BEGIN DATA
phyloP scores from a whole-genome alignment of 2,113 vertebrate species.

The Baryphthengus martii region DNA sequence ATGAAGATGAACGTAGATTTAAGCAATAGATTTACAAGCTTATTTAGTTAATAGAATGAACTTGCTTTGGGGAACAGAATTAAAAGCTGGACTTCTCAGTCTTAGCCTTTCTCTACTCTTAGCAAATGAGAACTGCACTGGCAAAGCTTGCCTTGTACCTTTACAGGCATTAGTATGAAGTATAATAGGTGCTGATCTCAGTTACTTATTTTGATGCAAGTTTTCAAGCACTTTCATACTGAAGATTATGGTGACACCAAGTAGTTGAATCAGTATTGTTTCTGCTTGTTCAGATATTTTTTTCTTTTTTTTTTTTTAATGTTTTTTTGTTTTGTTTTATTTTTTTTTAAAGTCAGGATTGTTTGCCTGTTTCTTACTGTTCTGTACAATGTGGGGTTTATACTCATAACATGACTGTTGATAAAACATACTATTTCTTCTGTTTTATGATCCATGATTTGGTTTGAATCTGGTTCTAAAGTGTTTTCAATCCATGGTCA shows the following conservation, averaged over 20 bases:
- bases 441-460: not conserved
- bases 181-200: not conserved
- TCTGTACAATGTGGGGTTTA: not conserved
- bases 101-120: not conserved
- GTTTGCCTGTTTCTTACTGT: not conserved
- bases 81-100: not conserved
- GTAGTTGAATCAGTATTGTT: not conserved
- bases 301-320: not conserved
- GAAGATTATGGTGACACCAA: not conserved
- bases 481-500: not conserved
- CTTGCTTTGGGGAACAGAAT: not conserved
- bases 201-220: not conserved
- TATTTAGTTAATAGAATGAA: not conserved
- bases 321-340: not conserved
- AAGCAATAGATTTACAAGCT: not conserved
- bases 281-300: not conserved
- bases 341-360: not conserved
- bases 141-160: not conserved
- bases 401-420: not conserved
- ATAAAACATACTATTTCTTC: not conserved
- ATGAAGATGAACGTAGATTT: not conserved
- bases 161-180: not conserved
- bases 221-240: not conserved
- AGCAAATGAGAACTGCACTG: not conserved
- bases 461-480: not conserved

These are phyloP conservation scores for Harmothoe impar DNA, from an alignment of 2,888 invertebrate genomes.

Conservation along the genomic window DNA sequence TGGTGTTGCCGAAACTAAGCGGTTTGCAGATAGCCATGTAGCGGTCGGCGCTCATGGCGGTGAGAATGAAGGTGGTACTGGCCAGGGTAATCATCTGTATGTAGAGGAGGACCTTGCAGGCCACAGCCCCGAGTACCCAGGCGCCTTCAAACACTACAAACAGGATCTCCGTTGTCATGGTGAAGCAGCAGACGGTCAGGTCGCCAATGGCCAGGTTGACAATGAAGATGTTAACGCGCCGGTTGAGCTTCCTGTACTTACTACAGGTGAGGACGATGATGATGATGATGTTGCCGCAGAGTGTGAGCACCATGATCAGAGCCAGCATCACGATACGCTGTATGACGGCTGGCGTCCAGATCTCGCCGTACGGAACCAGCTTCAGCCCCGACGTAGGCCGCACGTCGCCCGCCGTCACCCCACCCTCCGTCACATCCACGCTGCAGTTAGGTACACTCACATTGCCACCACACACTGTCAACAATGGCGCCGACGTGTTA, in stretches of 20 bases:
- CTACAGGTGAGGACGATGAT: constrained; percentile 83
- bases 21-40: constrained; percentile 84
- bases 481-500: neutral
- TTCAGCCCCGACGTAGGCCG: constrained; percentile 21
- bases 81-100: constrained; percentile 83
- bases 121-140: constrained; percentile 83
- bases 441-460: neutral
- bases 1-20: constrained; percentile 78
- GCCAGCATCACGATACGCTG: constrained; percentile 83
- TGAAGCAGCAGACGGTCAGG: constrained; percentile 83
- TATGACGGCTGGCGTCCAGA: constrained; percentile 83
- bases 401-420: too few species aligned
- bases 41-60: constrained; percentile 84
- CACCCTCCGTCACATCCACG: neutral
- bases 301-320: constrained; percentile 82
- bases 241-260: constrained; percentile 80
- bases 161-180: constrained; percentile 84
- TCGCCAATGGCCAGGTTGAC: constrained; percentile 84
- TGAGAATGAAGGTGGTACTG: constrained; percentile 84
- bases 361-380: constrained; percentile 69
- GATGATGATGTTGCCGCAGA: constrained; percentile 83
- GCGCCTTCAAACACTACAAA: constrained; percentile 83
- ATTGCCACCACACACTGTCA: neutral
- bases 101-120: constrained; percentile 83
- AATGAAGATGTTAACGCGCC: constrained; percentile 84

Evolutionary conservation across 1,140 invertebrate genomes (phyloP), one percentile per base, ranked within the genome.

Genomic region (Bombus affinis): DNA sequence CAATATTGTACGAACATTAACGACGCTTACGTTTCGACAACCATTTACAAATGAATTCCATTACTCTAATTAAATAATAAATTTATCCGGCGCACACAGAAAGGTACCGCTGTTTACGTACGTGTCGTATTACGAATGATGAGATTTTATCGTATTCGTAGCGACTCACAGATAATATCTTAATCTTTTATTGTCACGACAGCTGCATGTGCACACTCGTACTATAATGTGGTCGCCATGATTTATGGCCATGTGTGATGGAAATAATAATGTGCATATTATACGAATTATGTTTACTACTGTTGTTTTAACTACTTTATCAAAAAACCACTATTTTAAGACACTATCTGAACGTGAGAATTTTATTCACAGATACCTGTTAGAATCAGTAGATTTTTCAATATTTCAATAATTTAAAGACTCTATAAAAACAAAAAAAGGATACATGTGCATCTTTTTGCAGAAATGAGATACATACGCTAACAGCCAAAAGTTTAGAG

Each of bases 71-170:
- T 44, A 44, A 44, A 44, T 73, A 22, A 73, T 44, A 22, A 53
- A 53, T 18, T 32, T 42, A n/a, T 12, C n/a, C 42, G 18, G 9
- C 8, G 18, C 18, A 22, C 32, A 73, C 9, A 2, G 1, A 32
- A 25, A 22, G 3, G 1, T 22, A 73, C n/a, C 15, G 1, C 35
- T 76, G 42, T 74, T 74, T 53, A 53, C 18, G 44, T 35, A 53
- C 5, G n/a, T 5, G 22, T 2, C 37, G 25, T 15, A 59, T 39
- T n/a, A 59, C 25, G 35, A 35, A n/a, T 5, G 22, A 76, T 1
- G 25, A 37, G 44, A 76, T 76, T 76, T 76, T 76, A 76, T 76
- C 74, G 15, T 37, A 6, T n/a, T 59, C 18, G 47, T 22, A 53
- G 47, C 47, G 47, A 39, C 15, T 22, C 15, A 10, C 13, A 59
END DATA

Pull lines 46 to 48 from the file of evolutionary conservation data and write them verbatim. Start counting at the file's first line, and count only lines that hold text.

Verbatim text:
- bases 161-180: constrained; percentile 84
- TCGCCAATGGCCAGGTTGAC: constrained; percentile 84
- TGAGAATGAAGGTGGTACTG: constrained; percentile 84